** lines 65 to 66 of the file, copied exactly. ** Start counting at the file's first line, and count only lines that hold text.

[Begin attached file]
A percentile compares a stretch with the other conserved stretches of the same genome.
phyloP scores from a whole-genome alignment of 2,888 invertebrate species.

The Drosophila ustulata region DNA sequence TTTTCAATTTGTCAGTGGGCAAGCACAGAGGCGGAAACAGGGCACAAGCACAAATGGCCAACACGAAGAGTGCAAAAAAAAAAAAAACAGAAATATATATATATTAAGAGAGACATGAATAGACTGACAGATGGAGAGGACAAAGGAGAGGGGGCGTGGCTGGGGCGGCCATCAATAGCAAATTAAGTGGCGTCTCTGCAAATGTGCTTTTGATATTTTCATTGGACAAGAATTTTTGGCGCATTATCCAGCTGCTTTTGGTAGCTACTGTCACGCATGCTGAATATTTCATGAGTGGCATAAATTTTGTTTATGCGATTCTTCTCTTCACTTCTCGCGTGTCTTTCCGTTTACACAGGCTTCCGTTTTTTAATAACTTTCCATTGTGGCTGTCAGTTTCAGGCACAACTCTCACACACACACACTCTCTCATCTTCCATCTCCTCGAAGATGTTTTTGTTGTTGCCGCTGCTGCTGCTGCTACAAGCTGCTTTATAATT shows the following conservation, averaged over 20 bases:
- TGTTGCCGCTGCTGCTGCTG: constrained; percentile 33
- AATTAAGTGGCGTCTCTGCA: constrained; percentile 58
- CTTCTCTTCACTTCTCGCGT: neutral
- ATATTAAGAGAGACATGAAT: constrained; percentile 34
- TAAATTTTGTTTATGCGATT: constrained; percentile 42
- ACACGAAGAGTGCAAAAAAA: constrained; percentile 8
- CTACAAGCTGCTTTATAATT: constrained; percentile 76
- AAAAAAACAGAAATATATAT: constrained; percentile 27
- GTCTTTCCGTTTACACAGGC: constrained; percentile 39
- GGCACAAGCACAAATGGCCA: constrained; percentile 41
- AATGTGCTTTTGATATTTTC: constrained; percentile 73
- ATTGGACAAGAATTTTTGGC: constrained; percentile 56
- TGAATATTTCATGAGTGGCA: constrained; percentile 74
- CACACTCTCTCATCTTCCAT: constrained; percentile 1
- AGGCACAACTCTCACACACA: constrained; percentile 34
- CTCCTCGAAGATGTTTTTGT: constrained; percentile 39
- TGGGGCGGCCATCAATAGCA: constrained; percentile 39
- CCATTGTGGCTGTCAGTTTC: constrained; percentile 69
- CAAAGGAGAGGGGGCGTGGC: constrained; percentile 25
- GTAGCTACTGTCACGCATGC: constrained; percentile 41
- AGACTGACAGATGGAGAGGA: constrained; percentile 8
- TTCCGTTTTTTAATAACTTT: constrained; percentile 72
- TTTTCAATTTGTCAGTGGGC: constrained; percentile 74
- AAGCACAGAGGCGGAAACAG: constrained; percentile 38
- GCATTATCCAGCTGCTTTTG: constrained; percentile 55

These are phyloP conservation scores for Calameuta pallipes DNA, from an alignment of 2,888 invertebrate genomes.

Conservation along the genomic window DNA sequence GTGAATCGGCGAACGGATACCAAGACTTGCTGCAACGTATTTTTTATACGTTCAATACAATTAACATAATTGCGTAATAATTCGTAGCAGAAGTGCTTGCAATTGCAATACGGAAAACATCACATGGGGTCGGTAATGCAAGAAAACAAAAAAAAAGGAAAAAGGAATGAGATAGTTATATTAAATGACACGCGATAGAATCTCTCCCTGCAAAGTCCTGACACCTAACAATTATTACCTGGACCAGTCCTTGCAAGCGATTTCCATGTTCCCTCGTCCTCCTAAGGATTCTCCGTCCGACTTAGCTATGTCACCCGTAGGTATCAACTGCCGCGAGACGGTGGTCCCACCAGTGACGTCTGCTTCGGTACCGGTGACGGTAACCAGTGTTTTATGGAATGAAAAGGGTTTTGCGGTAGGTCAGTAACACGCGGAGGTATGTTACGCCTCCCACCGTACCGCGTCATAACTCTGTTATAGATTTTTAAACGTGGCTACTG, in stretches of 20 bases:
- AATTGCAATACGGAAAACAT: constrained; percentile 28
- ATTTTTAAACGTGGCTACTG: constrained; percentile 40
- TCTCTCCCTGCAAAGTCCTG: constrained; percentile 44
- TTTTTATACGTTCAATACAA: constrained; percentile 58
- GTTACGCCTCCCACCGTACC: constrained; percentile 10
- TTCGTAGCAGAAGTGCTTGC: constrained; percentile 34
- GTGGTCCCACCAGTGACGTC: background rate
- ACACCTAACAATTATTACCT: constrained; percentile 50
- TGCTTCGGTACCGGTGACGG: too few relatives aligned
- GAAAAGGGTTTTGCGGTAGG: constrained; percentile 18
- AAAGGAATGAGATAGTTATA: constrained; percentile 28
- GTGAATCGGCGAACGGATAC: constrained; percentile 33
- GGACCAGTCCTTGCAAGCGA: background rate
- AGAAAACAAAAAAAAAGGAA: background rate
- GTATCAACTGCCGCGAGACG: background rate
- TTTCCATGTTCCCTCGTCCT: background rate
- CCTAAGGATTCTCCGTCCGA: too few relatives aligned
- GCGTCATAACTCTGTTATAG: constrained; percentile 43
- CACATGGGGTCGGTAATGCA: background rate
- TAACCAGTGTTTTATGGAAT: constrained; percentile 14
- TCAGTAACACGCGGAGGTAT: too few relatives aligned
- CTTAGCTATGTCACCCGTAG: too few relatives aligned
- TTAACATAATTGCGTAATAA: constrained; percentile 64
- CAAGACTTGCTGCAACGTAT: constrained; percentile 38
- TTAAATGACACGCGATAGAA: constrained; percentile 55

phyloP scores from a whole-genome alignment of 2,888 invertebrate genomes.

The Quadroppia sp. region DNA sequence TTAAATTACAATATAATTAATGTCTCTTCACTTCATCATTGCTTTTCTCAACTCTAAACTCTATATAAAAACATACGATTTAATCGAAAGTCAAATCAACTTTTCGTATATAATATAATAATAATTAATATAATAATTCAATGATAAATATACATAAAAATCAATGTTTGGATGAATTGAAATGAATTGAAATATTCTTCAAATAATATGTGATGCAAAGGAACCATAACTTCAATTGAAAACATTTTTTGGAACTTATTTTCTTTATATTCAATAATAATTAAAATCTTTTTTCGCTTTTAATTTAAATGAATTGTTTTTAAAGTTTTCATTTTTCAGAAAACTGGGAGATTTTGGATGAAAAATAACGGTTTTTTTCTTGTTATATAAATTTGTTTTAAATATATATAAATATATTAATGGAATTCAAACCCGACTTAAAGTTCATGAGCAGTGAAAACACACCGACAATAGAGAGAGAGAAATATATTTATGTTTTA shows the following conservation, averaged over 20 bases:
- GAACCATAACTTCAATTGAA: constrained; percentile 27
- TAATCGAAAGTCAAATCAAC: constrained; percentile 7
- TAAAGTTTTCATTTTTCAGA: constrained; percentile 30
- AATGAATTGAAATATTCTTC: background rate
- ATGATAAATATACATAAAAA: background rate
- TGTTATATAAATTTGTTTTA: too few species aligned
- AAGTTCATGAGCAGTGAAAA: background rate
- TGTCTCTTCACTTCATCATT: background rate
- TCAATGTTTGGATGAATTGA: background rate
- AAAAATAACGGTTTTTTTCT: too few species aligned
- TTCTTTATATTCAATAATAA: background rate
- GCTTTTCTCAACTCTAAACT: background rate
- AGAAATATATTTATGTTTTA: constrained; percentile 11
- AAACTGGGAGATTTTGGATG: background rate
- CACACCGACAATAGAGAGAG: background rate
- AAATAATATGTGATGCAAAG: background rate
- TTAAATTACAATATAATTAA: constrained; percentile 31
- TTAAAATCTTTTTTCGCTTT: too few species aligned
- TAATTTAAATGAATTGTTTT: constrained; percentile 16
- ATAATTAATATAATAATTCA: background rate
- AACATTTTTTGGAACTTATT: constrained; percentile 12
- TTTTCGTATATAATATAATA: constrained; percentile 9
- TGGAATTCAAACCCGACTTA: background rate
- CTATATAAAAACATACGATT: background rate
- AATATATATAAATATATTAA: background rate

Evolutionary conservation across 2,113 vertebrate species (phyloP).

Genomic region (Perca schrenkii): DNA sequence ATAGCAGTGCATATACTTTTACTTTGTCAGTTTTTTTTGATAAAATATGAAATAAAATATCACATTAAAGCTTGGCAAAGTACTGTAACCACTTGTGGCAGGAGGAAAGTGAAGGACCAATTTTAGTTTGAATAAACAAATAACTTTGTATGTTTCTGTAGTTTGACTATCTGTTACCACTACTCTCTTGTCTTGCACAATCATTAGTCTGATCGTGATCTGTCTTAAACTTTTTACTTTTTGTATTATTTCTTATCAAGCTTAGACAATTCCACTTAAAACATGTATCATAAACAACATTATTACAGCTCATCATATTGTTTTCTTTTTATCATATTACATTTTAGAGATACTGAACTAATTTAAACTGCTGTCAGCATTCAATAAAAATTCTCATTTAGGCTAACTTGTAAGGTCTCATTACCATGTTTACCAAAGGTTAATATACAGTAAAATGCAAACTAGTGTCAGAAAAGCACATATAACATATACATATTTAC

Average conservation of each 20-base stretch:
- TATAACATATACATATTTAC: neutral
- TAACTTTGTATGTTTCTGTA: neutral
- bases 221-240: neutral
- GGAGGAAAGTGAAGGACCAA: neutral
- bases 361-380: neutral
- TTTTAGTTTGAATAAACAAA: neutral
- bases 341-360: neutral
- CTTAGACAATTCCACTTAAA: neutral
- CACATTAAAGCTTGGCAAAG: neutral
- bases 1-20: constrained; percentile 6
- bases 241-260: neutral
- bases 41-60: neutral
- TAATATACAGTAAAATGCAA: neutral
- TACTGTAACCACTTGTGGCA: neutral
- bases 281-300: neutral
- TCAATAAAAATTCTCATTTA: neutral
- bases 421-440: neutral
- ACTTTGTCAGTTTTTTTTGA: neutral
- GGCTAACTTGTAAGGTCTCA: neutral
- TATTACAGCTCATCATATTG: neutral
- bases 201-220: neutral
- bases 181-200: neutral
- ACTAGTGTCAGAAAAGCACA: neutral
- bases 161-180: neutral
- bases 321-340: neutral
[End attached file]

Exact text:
- TGTCTCTTCACTTCATCATT: background rate
- TCAATGTTTGGATGAATTGA: background rate